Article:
During an August 9 visit to Syria, Ali Akbar Velayati, influential adviser to Iranian Supreme Leader Ali Khamenei, stated that Iran was ready to negotiate with the United States regarding its nuclear program. Last Wednesday, however, Foreign Ministry spokesman Ramin Mehmanparast announced that Iran had no plans for bilateral negotiation with Washington. These and other conflicting signals point to deep internal divisions among former allies in Iran’s hardline camp. Such divisions are part of a longstanding pattern in the Islamic Republic: As soon as one faction seizes power by cutting out its opponents, it splits into warring parties.

Ahmadinejad’s disputes with old conservatives

Having surprised observers last year with the Green Movement protests, Iran will likely surprise them again soon with a bitter dispute among the hardliners, who have already divided into two main factions: old conservatives and new conservatives.

Until recently, the groups remained united because they saw the reform movement as a serious threat to the regime.

Yet Khamenei now believes that the regime’s oppressive machinery has successfully managed the postelection crisis.

As a result, the unbridgeable gap between President Mahmoud Ahmadinejad’s circle and traditional power centers such as the clergy and bazaar has become apparent.

Several recent episodes have highlighted this fissure:

Hardliner clerics

At the recent Grand Conference of Iranians Living Abroad, presidential chief of staff Esfandiar Rahim Mashai emphasized how much the government wanted to work with Iranian emigrants, depicting them as part of the “Iranian school” that can help defeat the West’s plans.

In response, Ayatollah Muhammad Taqi Mesbah- Yazdi, Ahmadinejad’s former main booster among the clergy, stated, “We did not sign a brotherhood contract with [just] anyone. If somebody deviates from the right path, first we advise him, and then we beat him with a stick.”

Such criticism reflects how Ahmadinejad has already destroyed his last bridge to the clerical establishment.

Mesbah Yazdi also argued that the next political crisis in Iran may emerge from people who currently seem loyal to the regime – implicitly fingering the president’s circle as the Islamic Republic’s next potential threat.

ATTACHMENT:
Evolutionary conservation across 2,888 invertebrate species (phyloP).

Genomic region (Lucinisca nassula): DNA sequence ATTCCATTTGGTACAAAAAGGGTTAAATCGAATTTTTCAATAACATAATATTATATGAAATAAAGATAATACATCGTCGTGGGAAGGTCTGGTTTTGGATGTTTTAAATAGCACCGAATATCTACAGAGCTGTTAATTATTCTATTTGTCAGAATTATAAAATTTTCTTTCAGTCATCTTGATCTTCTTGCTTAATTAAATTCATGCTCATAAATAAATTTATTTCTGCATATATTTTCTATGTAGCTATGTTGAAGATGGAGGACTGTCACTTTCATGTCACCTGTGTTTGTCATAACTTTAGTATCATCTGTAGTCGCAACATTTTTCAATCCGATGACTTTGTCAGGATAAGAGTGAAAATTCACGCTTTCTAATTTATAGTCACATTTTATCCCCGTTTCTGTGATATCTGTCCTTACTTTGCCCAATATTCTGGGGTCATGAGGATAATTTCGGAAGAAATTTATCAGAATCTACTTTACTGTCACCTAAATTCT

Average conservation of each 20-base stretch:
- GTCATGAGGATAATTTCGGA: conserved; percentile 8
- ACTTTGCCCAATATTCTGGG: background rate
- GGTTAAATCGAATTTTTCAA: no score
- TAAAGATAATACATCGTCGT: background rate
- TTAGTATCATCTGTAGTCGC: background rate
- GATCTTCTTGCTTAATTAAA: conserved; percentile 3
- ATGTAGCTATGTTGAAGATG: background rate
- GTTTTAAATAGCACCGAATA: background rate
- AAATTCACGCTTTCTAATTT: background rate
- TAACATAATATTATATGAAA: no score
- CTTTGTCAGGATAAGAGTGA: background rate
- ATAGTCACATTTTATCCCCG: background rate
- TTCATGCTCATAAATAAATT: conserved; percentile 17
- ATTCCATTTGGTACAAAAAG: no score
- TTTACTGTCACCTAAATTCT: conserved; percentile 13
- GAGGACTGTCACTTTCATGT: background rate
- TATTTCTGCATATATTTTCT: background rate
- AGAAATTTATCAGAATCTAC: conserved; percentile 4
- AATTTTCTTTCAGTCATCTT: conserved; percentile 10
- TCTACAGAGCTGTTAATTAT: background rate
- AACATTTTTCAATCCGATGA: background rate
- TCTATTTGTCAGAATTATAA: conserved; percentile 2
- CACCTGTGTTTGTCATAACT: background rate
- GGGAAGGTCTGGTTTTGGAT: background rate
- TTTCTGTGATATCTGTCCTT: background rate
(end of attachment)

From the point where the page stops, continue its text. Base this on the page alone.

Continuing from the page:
The bazaar

Prominent businessman Habibollah Askar-Oladi criticized Mashai’s comments as well, stating, “America may want to pay these people [like Mashai], and if they are not already paid [then] they are [America’s] unpaid servant.”

In addition, the bazaars in Teheran and several other large cities were recently closed for several days in protest of Ahmadinejad’s steep tax increases on merchants.

The judiciary and parliament

Ahmadinejad has publicly bashed the judiciary for its treatment of journalists who support him. This week, judiciary chief Sadeq Larijani fired back: “We expect the president to use a well-founded and polished rhetoric and established expressions and also be correct and fair.”

Majlis members have been similarly outspoken about both Ahmadinejad’s policies and his language. As one legislator put it, “using slum-dweller vocabulary and being alien to the diplomatic rhetoric damages the country.”

Elsewhere, Ayatollah Ahmad Jannati, a significant conservative figure and secretary of the powerful Guardian Council, has criticized Ahmadinejad for purging government staff and excluding former conservative members.

Ahmadinejad’s strategy: Create his own political identity

The embattled president has long attempted to draw a distinctive line between himself and the old conservatives who helped Khamenei come to power 21 years ago. To do so, he needed a new constituency drawn from social strata that have been neglected or excluded by the classic conservatives.

This need forced him to chose nationalism as his main political discourse and marry it with apocalypticism.